Data are presented as means ± SEM (n = 6). Bars represent fold change of Arg1 (dark grey columns) and Arg2 (light grey columns) relatively to the CTRL group, previously normalized to endogenous β-Actin expression levels. Asterisks indicate significant differences relatively to CTRL group; section sign indicates differences between arginine supplementation levels (One-way ANOVA; P < 0.05)
Dietary treatments did not affect expression of GATM, AMD1, SMOX, IL-20 nor CCR3 in the AI, whereas a decrease in ARG2 transcripts was observed in Arg1 fish compared to CTRL fish (Fig 4b). Furthermore, mRNA expression levels of IL-10, IL-34, ACKR4, T-cell surface glycoprotein CD3 zeta chain (CD247) and CD33 were down-regulated in Arg2 fish. Regarding ACKR4 and CD247, expression patterns were significantly lower than both CTRL and Arg1 fish.
Regarding gene expression patterns of the PI, a significant decrease of ARG2 transcripts was denoted on both dietary groups relatively to the CTRL group, while CD247 gene expression decreased in Arg2 fish (Fig 4c). By contrast, nuclear factor κB (NFKB2) mRNA levels augmented in Arg2 fish. Moreover, the expression levels of CD247 were lower in Arg2 fish, compared to Arg1 specimens.
Immunomodulation mediated by arginine has received a special attention in the last years [20–22]. Arginine is an essential AA with versatile functions including protein synthesis, production of urea, synthesis of polyamines, proline and agmatine and it is also involved in endocrine and reproduction regulatory processes . Therefore, its involvement in fish immune response may be essential for managing fish health throughout the full rearing cycle. Thus, it is important to understand the delicate balance of the immune response, in which a complex network of mechanisms is orchestrated by several external and internal factors. Arginine supplementation did not affect fish growth in this study. When juvenile gold pompano (Trachinotus ovatus) were fed six graded levels of arginine for eight weeks, fish growth was firstly increased and then depressed with the highest supplementation levels . The same effect was observed by Zhou et al.  in juvenile yellow catfish (Pelteobagrus fulvidraco) fed diets with different levels of arginine for 84 days. The fact that such increase in growth was not observed in the present study may be related to the shorter feeding time (15 and 29 days).
Several studies have considered arginine administration as a strategy that improves the immune response, and, more specifically, the inflammatory process: in fish, previous studies have shown that several factors of the innate immune response, such as the extracellular superoxide anion production, lysozyme activity and neutrophil oxidative radical production were stimulated upon dietary arginine supplementation . In turbot (Scophthalmus maximus), high rearing density caused immunosuppressive effects that were counteracted by dietary arginine supplementation . Furthermore, Chen and co-authors  suggested that arginine contributed to an enhanced immune response of Jian carp and higher survival against Aeromonas hydrophila based on the up-regulation of pro-inflammatory gene expression. However, the results of the present study showed an opposite effect of dietary arginine supplementation in European sea bass. Indeed, bacterial challenges with V. anguillarum demonstrated a dose-dependent increased susceptibility of fish fed arginine supplemented diets. Thus, the highest mortalities occurred in the Arg2 groups and the lowest ones in CTRL fish. Mortality after bacterial challenge was also increased in golden pompano (Trachinotus ovatus) when dietary arginine supply was higher than that considered optimum . This is perhaps indicative that arginine surplus might either improve or impair growth, immune response and disease resistance.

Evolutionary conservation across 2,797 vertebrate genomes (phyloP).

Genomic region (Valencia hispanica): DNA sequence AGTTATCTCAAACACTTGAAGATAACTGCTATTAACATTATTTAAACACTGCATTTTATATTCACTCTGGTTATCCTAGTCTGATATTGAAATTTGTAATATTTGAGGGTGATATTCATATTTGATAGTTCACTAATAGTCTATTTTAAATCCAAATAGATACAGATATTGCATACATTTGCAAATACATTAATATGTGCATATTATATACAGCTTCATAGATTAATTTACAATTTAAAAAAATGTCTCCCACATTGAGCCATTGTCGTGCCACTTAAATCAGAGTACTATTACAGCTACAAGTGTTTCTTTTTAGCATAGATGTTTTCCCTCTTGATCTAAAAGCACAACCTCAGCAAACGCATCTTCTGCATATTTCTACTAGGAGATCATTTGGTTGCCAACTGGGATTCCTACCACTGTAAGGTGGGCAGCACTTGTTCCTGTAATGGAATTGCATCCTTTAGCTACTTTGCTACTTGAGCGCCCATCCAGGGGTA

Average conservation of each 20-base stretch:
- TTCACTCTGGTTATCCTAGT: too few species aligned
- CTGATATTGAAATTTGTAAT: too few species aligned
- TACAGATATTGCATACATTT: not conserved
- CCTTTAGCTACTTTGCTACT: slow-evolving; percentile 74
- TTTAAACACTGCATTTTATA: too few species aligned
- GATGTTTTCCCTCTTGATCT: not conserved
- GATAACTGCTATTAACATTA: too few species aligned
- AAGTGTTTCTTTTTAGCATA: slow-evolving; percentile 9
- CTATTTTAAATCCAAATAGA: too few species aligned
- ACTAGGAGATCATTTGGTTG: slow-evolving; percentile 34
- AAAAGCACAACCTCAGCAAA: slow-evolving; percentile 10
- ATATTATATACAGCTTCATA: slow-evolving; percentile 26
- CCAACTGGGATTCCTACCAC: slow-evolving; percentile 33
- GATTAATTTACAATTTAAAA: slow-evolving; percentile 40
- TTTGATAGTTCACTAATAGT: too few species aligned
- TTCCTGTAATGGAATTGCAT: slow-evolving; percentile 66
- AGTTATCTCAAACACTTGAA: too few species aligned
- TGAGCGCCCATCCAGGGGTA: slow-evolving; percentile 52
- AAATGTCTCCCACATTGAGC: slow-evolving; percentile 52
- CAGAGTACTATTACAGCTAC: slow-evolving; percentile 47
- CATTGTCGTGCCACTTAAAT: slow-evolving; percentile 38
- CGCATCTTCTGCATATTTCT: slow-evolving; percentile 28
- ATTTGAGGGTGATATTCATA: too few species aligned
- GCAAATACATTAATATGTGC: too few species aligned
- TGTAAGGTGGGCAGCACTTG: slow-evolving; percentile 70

In the present study, measurements of gene expression and immune-related factors explained, to a certain extent, the observed higher disease susceptibility. One of the concurrent decreased immune factors in Arg1 and Arg2 fish was the respiratory burst of circulating leucocytes. The respiratory burst of phagocytes is part of the first line of cellular defence mechanisms and involves the production of reactive oxygen intermediates (ROI). This intracellular production of superoxide anion is a well-studied antimicrobial mechanism in fish that can be modulated by several factors  and therefore its decrease could be considered an immune-depression component. This is crucial in the current bacterial challenge, as V. anguillarum is able to inhibit leucocyte respiratory burst of European sea bass . Thus, those animals with a reduced ability to produce ROI would be particularly jeopardized as they would display fewer obstacles for this bacterial invasion. The current results are in accordance with those obtained for other fish species, in which extracellular superoxide anion production of head kidney phagocytes was decreased such as in channel catfish (Ictalurus punctatus) fed 2–4% arginine supplemented diets, while no changes were detected in both phagocyte intracellular superoxide anion production and blood neutrophil respiratory burst . By contrast, all respiratory burst values were decreased in fish fed an arginine deficient diet (0.5%). Authors attributed the lower levels of this free radical to a non-activated cells state. However, that would explain superoxide levels similar to the control group, but not lower values. Thus, the fact that, similar to the present work, superoxide anion production was lower indicates an inhibitory effect of arginine. Arginine does not play any direct role in the respiratory burst, and it has been demonstrated that an absence of arginine has no influence on granulocyte functions, including oxidative burst, in murine and human models . However, it was demonstrated in vitro that induction of iNOS increases ROI production in murine macrophages . Thus, the lower levels of plasmatic NO also observed in our study are in accordance with lower ROI production. Another explanation for the lower respiratory burst response could be the involvement of arginine metabolism in myeloid cells  which impairs both cell proliferation and activation. As a consequence, the production of superoxide anion would be compromised.